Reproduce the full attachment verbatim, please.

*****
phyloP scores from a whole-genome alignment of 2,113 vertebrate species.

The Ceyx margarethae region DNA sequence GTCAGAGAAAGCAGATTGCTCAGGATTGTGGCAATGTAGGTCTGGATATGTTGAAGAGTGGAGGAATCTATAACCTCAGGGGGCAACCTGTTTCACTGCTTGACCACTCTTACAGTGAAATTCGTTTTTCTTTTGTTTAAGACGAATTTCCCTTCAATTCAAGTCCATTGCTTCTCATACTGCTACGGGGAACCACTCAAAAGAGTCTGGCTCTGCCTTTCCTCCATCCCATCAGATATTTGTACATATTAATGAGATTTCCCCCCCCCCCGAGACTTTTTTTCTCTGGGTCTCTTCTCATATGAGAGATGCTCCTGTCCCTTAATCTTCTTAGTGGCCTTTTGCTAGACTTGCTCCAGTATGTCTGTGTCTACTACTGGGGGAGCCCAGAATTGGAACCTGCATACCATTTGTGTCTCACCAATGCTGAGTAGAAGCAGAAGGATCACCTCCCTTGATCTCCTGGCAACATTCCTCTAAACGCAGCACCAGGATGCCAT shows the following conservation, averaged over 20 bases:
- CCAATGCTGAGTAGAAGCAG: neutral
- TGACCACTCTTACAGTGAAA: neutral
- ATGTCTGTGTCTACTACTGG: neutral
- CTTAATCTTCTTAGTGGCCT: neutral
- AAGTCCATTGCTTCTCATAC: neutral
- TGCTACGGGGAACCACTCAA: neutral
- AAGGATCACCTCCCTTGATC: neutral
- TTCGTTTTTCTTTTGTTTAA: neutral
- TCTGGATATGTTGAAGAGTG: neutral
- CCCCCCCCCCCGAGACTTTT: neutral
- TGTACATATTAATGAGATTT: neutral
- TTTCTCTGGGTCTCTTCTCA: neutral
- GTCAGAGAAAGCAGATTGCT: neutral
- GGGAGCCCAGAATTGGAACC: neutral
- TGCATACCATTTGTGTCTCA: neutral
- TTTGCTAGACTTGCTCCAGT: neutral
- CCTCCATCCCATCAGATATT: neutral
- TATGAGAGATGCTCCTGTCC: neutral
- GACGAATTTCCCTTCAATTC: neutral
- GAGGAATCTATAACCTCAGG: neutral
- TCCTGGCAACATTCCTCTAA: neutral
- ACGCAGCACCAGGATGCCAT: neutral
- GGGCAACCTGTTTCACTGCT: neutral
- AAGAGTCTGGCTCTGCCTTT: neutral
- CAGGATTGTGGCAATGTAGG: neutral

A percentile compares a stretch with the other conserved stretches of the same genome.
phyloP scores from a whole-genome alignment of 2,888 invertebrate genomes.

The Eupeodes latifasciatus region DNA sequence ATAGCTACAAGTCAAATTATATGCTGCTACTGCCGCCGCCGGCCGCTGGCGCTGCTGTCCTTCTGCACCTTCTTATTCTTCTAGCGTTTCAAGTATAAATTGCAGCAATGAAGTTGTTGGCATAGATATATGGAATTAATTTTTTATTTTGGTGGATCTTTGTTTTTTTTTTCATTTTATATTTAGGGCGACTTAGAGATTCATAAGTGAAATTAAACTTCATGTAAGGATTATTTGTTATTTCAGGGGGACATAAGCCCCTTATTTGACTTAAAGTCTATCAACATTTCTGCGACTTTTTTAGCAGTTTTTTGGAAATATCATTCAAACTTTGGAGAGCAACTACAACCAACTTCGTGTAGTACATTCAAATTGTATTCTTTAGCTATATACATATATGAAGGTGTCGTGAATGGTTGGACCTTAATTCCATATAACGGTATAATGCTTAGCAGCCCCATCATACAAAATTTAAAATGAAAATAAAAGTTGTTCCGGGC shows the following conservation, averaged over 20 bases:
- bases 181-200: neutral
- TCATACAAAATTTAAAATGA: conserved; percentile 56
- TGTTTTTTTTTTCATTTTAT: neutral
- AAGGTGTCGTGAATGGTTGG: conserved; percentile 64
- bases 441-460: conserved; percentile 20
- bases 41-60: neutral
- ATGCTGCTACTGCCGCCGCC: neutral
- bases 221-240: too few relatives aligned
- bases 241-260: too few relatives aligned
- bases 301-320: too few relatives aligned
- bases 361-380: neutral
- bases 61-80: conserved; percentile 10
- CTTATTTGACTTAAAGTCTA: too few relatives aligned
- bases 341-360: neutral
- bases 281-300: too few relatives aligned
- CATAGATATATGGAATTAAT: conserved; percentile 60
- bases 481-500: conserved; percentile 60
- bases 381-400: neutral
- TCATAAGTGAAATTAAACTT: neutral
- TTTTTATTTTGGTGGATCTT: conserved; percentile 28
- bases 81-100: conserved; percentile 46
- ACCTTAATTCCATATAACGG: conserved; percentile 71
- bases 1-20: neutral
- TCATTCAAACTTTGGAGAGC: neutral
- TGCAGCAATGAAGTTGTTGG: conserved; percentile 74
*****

phyloP scores from a whole-genome alignment of 2,113 vertebrate species.

The Ceyx margarethae region DNA sequence GTCAGAGAAAGCAGATTGCTCAGGATTGTGGCAATGTAGGTCTGGATATGTTGAAGAGTGGAGGAATCTATAACCTCAGGGGGCAACCTGTTTCACTGCTTGACCACTCTTACAGTGAAATTCGTTTTTCTTTTGTTTAAGACGAATTTCCCTTCAATTCAAGTCCATTGCTTCTCATACTGCTACGGGGAACCACTCAAAAGAGTCTGGCTCTGCCTTTCCTCCATCCCATCAGATATTTGTACATATTAATGAGATTTCCCCCCCCCCCGAGACTTTTTTTCTCTGGGTCTCTTCTCATATGAGAGATGCTCCTGTCCCTTAATCTTCTTAGTGGCCTTTTGCTAGACTTGCTCCAGTATGTCTGTGTCTACTACTGGGGGAGCCCAGAATTGGAACCTGCATACCATTTGTGTCTCACCAATGCTGAGTAGAAGCAGAAGGATCACCTCCCTTGATCTCCTGGCAACATTCCTCTAAACGCAGCACCAGGATGCCAT shows the following conservation, averaged over 20 bases:
- CCAATGCTGAGTAGAAGCAG: neutral
- TGACCACTCTTACAGTGAAA: neutral
- ATGTCTGTGTCTACTACTGG: neutral
- CTTAATCTTCTTAGTGGCCT: neutral
- AAGTCCATTGCTTCTCATAC: neutral
- TGCTACGGGGAACCACTCAA: neutral
- AAGGATCACCTCCCTTGATC: neutral
- TTCGTTTTTCTTTTGTTTAA: neutral
- TCTGGATATGTTGAAGAGTG: neutral
- CCCCCCCCCCCGAGACTTTT: neutral
- TGTACATATTAATGAGATTT: neutral
- TTTCTCTGGGTCTCTTCTCA: neutral
- GTCAGAGAAAGCAGATTGCT: neutral
- GGGAGCCCAGAATTGGAACC: neutral
- TGCATACCATTTGTGTCTCA: neutral
- TTTGCTAGACTTGCTCCAGT: neutral
- CCTCCATCCCATCAGATATT: neutral
- TATGAGAGATGCTCCTGTCC: neutral
- GACGAATTTCCCTTCAATTC: neutral
- GAGGAATCTATAACCTCAGG: neutral
- TCCTGGCAACATTCCTCTAA: neutral
- ACGCAGCACCAGGATGCCAT: neutral
- GGGCAACCTGTTTCACTGCT: neutral
- AAGAGTCTGGCTCTGCCTTT: neutral
- CAGGATTGTGGCAATGTAGG: neutral

A percentile compares a stretch with the other conserved stretches of the same genome.
phyloP scores from a whole-genome alignment of 2,888 invertebrate genomes.

The Eupeodes latifasciatus region DNA sequence ATAGCTACAAGTCAAATTATATGCTGCTACTGCCGCCGCCGGCCGCTGGCGCTGCTGTCCTTCTGCACCTTCTTATTCTTCTAGCGTTTCAAGTATAAATTGCAGCAATGAAGTTGTTGGCATAGATATATGGAATTAATTTTTTATTTTGGTGGATCTTTGTTTTTTTTTTCATTTTATATTTAGGGCGACTTAGAGATTCATAAGTGAAATTAAACTTCATGTAAGGATTATTTGTTATTTCAGGGGGACATAAGCCCCTTATTTGACTTAAAGTCTATCAACATTTCTGCGACTTTTTTAGCAGTTTTTTGGAAATATCATTCAAACTTTGGAGAGCAACTACAACCAACTTCGTGTAGTACATTCAAATTGTATTCTTTAGCTATATACATATATGAAGGTGTCGTGAATGGTTGGACCTTAATTCCATATAACGGTATAATGCTTAGCAGCCCCATCATACAAAATTTAAAATGAAAATAAAAGTTGTTCCGGGC shows the following conservation, averaged over 20 bases:
- bases 181-200: neutral
- TCATACAAAATTTAAAATGA: conserved; percentile 56
- TGTTTTTTTTTTCATTTTAT: neutral
- AAGGTGTCGTGAATGGTTGG: conserved; percentile 64
- bases 441-460: conserved; percentile 20
- bases 41-60: neutral
- ATGCTGCTACTGCCGCCGCC: neutral
- bases 221-240: too few relatives aligned
- bases 241-260: too few relatives aligned
- bases 301-320: too few relatives aligned
- bases 361-380: neutral
- bases 61-80: conserved; percentile 10
- CTTATTTGACTTAAAGTCTA: too few relatives aligned
- bases 341-360: neutral
- bases 281-300: too few relatives aligned
- CATAGATATATGGAATTAAT: conserved; percentile 60
- bases 481-500: conserved; percentile 60
- bases 381-400: neutral
- TCATAAGTGAAATTAAACTT: neutral
- TTTTTATTTTGGTGGATCTT: conserved; percentile 28
- bases 81-100: conserved; percentile 46
- ACCTTAATTCCATATAACGG: conserved; percentile 71
- bases 1-20: neutral
- TCATTCAAACTTTGGAGAGC: neutral
- TGCAGCAATGAAGTTGTTGG: conserved; percentile 74